by Barry C. Lynn
Until the Reagan Revolution, American politics reflected the understanding that concentrated economic power was corrosive to democracy. Today, the Democrats need to revive that story as a political argument.
SOURCE: The Washington Post
But Kennedy’s may be unrivaled.
by David Greenberg
It used to be that nobody would admit to opposing a nominee for ideological reasons. Should we be happy that illusion is over?
SOURCE: The Atlantic
by Julian E. Zelizer
Nixon’s excesses prompted Congress to reassert its own powers, but those changes eroded over time. Now, Trump is demonstrating anew all the dangers of unchecked executive authority.
by William McGurn
Robert Bork’s lessons from the Saturday Night Massacre take on new relevance.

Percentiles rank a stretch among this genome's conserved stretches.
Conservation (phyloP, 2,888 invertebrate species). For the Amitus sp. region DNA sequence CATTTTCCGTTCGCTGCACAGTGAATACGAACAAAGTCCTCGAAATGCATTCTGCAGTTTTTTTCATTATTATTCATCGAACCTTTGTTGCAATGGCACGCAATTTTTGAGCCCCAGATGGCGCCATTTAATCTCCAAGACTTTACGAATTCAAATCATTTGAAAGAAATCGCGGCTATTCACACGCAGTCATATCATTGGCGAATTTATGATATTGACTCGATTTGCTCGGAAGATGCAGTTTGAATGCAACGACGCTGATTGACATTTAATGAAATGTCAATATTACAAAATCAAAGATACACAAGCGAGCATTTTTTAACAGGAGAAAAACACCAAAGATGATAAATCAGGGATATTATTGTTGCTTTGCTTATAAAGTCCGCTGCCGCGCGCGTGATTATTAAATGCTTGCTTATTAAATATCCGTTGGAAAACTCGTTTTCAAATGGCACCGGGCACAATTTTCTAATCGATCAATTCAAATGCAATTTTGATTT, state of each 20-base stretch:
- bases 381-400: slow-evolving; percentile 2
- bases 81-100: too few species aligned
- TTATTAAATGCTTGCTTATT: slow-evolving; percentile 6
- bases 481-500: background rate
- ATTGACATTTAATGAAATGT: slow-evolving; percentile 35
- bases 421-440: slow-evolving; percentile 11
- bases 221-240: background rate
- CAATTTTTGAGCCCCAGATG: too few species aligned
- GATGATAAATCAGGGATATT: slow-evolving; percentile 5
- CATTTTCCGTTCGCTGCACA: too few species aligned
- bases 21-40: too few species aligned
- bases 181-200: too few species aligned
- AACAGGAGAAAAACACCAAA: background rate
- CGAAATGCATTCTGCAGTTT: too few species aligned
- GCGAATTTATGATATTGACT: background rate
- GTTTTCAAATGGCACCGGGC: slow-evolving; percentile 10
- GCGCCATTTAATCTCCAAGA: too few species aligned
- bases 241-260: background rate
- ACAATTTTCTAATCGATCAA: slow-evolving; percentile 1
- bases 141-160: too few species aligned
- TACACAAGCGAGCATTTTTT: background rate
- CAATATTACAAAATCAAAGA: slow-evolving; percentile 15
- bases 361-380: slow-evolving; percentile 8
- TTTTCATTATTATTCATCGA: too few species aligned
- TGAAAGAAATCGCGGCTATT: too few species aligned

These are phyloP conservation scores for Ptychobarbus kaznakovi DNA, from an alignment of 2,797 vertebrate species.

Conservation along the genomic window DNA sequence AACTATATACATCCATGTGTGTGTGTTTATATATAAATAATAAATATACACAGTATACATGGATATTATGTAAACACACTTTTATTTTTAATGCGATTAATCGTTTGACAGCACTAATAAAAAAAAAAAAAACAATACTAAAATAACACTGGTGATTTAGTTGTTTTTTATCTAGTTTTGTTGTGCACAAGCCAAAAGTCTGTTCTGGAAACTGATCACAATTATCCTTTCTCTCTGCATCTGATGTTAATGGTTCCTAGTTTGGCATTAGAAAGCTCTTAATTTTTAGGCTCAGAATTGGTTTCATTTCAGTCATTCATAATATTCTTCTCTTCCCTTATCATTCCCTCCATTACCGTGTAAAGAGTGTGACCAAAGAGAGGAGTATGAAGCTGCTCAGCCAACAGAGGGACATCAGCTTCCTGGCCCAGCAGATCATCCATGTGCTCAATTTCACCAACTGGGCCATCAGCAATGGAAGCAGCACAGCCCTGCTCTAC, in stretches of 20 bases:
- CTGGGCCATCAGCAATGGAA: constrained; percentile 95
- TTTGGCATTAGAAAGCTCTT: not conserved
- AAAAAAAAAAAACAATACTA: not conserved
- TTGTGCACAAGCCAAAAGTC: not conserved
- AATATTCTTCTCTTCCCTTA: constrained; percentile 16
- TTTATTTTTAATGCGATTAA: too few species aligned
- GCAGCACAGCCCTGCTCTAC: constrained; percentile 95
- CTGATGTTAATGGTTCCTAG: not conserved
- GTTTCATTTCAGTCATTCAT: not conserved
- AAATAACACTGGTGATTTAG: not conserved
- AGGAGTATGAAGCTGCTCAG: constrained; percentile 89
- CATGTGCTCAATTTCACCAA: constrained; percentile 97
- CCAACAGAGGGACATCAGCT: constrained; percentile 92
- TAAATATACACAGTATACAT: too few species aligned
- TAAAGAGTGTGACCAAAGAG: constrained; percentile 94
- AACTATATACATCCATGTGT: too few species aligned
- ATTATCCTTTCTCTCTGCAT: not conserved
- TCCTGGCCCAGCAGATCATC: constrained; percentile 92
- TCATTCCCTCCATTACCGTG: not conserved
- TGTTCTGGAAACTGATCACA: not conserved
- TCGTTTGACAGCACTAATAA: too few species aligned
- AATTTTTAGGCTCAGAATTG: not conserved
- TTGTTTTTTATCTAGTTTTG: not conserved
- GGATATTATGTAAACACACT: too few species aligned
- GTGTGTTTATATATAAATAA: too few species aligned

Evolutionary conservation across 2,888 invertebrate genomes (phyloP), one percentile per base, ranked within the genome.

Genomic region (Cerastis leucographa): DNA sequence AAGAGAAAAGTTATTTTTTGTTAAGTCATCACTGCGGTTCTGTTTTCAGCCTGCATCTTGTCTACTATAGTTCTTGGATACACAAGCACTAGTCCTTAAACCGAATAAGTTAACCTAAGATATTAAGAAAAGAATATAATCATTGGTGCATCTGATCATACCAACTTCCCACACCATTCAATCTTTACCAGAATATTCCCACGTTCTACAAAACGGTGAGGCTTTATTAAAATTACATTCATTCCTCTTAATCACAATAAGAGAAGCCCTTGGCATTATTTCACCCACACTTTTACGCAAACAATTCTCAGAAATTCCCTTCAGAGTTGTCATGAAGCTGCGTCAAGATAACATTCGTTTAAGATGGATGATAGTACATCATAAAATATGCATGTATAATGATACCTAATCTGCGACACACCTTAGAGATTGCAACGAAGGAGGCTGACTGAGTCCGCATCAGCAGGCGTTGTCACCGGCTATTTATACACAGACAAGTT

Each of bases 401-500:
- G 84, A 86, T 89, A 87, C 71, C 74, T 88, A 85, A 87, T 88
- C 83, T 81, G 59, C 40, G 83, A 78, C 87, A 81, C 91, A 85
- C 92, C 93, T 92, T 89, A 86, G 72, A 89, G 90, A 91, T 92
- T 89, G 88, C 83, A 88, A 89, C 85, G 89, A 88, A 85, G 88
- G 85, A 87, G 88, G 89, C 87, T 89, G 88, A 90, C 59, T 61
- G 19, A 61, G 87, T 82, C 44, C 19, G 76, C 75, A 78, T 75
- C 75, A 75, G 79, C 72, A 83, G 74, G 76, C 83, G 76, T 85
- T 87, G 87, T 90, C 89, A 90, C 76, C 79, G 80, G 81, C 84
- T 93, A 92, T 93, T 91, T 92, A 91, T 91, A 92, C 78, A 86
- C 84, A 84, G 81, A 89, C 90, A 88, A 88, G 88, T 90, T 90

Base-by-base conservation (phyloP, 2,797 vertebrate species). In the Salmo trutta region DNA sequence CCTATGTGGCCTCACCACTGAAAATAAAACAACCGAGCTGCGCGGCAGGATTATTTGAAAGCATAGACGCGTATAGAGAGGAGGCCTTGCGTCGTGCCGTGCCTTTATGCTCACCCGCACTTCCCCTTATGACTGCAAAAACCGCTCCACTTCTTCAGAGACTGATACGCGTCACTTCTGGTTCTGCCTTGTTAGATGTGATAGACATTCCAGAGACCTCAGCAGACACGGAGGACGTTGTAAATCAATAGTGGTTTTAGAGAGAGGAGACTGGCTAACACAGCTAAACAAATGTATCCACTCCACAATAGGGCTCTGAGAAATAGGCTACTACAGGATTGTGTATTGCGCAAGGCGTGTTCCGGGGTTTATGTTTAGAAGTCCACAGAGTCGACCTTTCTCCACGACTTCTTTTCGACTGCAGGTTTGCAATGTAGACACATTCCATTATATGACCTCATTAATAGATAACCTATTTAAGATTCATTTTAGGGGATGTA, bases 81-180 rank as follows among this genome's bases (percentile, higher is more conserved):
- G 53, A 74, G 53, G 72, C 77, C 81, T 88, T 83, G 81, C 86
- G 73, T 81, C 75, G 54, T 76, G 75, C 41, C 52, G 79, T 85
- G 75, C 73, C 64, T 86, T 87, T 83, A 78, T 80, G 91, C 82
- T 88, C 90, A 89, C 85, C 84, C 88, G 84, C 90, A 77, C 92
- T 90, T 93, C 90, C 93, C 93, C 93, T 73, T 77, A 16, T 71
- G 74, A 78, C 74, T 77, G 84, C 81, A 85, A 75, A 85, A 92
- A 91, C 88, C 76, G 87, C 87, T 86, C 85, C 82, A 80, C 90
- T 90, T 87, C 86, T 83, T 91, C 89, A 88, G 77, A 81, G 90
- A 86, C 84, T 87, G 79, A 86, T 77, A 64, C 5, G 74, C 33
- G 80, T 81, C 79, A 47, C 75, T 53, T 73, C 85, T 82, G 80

George F. Will is a columnist for the Washington Post.“When I first met Richard Nixon,” Robert Bork says in the book he completed a few weeks before his death in December, “I could see in his expression the conviction that someone had blundered badly.” With the dry wit that, together with his mastery of the dry martini, made him delightful company, Bork says the president, who “almost visibly recoiled,” evidently considered his red beard emblematic of Ivy League left-wingery. Nixon probably thought the barbarians were within the gates.They were. On Nixon’s staff.
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